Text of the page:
What\'s Love Got To Do With It; Everything!

Tuesday, October 21, 1997
Jason M. Schwefel
Dr. Andrea Musher
Tuesdays and Thursday 12:30 - 1:45 PM
Literary essay
What We Talk About When We Talk About Love
By: Raymond Carver

An excerpt from Readers Digest August, 1997, submitted to Laughter, the Best
Medicine, by Adam Christing.

A lot of people wonder how you know if you really in love, says comedian Ronnie
Shakes. Just ask yourself one question: Would I mind being financially ruined by
this person?

If you really look at this statement, it is invariably the truth. When it comes
to love, money makes no matter, be it past, present or future. Love is love, and
nothing can stand in its way.

In the following pages I will be discussing Raymond Carvers short story,
What We Talk About When We Talk About Love. It is a story that explores all
types of love, jealous, brutal, physical and spiritual. Written in 1981, it is
very contemporary in its style and its meaning can be applied easily to everyday

Only love that is true in your heart is love, the rest are other
emotions sublimated into love. With this in mind, we should look at people
around us, people who are in love. Ask to yourself, Why are they in love?  Then,
ask yourself, How are they in love? It may be surprising, but the answers to
these questions can be surpassingly different. Only when they are the same will
the love be true.

What We Talk About When We Talk About Love, is set in a house somewhere
in Albuquerque NM, some time in the afternoon or early evening, and going into
night. As previously stated, the story was written in 1981, and it appears to
set in the same time. Two couples are sitting around the kitchen table, drinking
gin, and talking, talking about love and the many forms it takes. Teresa (Terri)
gives a detailed description of a brutal love she had with her ex-boyfriend, and
how he beat her. Mel, Terris husband, gives us his feeling for his ex-wife, and
how he loves his kids, that she has custody of. Jealousy, is the love he has for
her, she has his children, and he wishes her dead, so he could have custody.
Finally, the love they all agree as the universally truest love, the spiritual
love, is shown by an elderly couple involved in a bad accident. Both of them
refuse to die, until they can be assured the other will be all right.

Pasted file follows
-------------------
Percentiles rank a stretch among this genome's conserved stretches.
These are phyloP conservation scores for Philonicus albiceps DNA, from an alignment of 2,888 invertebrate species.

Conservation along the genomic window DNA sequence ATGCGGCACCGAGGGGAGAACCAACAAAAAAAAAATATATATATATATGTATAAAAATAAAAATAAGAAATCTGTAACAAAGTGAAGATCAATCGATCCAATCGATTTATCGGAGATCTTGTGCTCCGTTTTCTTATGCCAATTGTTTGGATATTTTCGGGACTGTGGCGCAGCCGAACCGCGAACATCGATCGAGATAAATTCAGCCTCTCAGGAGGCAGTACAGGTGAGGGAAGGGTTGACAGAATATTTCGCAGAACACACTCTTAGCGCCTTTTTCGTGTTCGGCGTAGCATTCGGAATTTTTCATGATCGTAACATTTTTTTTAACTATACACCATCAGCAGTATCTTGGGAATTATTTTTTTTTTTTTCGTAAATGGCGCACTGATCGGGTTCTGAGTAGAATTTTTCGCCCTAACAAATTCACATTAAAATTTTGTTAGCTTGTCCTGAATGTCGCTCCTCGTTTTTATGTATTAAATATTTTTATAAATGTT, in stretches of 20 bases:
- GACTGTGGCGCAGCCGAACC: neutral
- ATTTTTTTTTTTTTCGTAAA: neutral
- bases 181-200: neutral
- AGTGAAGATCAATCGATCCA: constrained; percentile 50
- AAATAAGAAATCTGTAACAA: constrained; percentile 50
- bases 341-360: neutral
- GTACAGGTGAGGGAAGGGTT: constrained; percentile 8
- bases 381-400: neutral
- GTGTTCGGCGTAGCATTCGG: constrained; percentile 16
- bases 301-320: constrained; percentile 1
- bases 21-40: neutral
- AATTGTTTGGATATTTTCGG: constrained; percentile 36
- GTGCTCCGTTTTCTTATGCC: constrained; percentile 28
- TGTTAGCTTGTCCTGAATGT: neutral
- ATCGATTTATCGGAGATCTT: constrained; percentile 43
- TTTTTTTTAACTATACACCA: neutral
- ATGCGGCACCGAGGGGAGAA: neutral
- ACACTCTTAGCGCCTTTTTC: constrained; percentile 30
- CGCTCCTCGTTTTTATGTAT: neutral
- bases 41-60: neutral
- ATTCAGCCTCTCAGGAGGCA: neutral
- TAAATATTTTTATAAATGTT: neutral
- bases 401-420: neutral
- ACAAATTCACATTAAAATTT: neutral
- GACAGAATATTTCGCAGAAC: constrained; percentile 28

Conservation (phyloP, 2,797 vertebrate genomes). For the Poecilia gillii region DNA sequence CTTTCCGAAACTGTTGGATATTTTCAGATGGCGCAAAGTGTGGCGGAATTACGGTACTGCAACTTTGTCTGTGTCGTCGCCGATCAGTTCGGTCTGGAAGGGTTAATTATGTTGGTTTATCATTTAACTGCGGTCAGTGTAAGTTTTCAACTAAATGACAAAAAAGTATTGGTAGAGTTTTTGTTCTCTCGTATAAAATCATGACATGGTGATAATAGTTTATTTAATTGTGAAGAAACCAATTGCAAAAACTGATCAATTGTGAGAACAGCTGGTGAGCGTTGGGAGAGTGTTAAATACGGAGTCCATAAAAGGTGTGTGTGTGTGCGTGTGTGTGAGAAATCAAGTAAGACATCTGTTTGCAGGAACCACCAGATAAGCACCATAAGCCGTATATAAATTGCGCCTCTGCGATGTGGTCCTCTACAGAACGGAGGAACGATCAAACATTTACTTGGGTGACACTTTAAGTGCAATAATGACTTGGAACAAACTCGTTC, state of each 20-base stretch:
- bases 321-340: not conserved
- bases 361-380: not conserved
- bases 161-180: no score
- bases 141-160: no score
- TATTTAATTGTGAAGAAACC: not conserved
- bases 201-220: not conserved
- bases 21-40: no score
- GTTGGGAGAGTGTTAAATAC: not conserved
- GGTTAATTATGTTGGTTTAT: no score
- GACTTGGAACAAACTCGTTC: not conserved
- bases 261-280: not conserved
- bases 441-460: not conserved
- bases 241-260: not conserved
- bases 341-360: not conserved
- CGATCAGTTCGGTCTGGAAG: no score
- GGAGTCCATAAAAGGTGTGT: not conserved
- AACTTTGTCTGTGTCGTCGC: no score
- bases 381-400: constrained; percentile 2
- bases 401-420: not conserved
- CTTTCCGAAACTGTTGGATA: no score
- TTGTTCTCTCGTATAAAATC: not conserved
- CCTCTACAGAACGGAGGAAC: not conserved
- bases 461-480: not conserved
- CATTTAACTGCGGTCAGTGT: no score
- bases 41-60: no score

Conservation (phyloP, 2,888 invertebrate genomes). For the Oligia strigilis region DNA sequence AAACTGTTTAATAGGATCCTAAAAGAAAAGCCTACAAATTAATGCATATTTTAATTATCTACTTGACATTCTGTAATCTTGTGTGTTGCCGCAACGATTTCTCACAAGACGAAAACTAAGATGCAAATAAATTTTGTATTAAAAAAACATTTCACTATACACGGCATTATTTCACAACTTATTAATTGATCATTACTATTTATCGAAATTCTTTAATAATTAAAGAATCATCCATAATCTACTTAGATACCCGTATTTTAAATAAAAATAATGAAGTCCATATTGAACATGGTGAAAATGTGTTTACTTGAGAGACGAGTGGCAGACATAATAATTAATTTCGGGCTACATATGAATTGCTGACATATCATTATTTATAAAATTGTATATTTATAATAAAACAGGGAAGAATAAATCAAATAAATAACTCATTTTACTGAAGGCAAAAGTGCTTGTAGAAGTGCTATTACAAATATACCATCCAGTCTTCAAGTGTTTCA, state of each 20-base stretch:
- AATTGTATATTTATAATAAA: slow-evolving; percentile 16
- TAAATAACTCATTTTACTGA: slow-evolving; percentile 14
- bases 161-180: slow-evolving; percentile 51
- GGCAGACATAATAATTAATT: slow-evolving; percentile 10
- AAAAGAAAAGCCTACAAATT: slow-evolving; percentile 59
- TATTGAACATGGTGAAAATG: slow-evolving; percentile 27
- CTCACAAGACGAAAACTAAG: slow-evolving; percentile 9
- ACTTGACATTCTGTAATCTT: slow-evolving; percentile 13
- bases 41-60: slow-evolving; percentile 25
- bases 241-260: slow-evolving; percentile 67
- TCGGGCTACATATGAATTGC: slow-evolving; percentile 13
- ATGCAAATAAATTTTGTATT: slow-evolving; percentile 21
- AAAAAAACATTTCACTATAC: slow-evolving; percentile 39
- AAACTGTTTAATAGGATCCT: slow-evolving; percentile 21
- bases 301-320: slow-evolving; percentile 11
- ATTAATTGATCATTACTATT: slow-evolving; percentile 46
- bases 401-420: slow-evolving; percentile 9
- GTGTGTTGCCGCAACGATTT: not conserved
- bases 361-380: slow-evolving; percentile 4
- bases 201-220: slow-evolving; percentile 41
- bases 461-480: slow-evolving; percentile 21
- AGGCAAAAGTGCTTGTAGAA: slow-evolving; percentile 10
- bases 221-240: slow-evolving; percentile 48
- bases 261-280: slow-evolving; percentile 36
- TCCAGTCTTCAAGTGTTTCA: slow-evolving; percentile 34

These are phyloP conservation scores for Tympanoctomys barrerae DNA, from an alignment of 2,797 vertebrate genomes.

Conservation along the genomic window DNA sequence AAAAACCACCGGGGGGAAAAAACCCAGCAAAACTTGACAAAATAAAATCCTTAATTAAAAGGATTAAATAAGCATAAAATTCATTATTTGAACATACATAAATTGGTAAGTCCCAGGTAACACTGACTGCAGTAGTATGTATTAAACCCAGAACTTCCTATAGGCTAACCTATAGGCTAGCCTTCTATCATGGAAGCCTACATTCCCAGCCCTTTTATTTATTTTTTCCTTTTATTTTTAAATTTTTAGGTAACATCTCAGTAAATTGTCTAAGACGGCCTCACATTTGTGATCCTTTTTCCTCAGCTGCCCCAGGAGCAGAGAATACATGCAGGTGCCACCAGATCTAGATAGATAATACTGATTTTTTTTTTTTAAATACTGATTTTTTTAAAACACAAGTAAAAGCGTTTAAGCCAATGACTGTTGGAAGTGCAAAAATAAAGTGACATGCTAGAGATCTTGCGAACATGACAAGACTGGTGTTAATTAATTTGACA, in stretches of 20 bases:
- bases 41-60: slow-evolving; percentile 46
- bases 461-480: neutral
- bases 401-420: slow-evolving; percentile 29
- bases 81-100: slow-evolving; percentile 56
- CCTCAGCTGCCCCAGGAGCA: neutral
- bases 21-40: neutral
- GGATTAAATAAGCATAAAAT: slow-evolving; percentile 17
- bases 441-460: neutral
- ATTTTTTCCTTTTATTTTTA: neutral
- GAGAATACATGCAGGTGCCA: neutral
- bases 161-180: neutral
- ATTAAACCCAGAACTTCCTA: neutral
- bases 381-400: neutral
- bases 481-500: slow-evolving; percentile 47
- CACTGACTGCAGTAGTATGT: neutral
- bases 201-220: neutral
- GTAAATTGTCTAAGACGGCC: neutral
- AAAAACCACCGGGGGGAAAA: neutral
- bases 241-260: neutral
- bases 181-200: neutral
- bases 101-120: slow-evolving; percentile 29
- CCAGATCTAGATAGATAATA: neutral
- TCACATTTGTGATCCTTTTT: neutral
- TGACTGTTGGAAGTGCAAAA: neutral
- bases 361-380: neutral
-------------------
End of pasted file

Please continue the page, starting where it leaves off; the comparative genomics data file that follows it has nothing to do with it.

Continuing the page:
In the very beginning of the story, the two couples are sitting around
drinking and talking. As their conversation goes on it develops into one of love.
This passage marks the first of several types of love, and gives us an intuitive
view into the psyche of Terri.

Then Terri said, He beat me up one night. He dragged me around the
living room by my ankles. He kept saying, I love you, I love you, you bitch. He
went on dragging me around the living room. My head kept on knocking on things.
Terri looked around the table, What do you do with love like that.

The abusive relationship, is a very common type of love. This is the
love that is primary brought on against women. They stay in a relationship with
a man, even though he constantly beats her. Some stay out of fear, but many
truly love the person and are not masochistic. The reasons for this are
numerous: The woman truly loves the guy, and hopes he will change. She knows
that he loves her and is unable to show it in another way. The fear of being

All of these are common reason for tolerating an abusive relationship,
and none are bad reasons in themselves, but when physical violence is coupled
with them, a dangerous, and most likely a repeating, situation is developed.
Women who are involved in abusive relationships, typically are always involved
in them, be it emotional, physical or mental abuse, the cycle continues. Terri,
is now involved in another abusive relationship, not physical, bur mental with

Jealousy, a feeling so evil two of the Ten Commandments expressly forbid
it. As we look at Mel, a cardiologist, a person whos job it is to save lives,
desires to have his ex-wife dead. Towards the end of the story Mel gives his
feeling on his ex-wife, and his kids.

I think I want to call my kids, Mel said ... Terri said,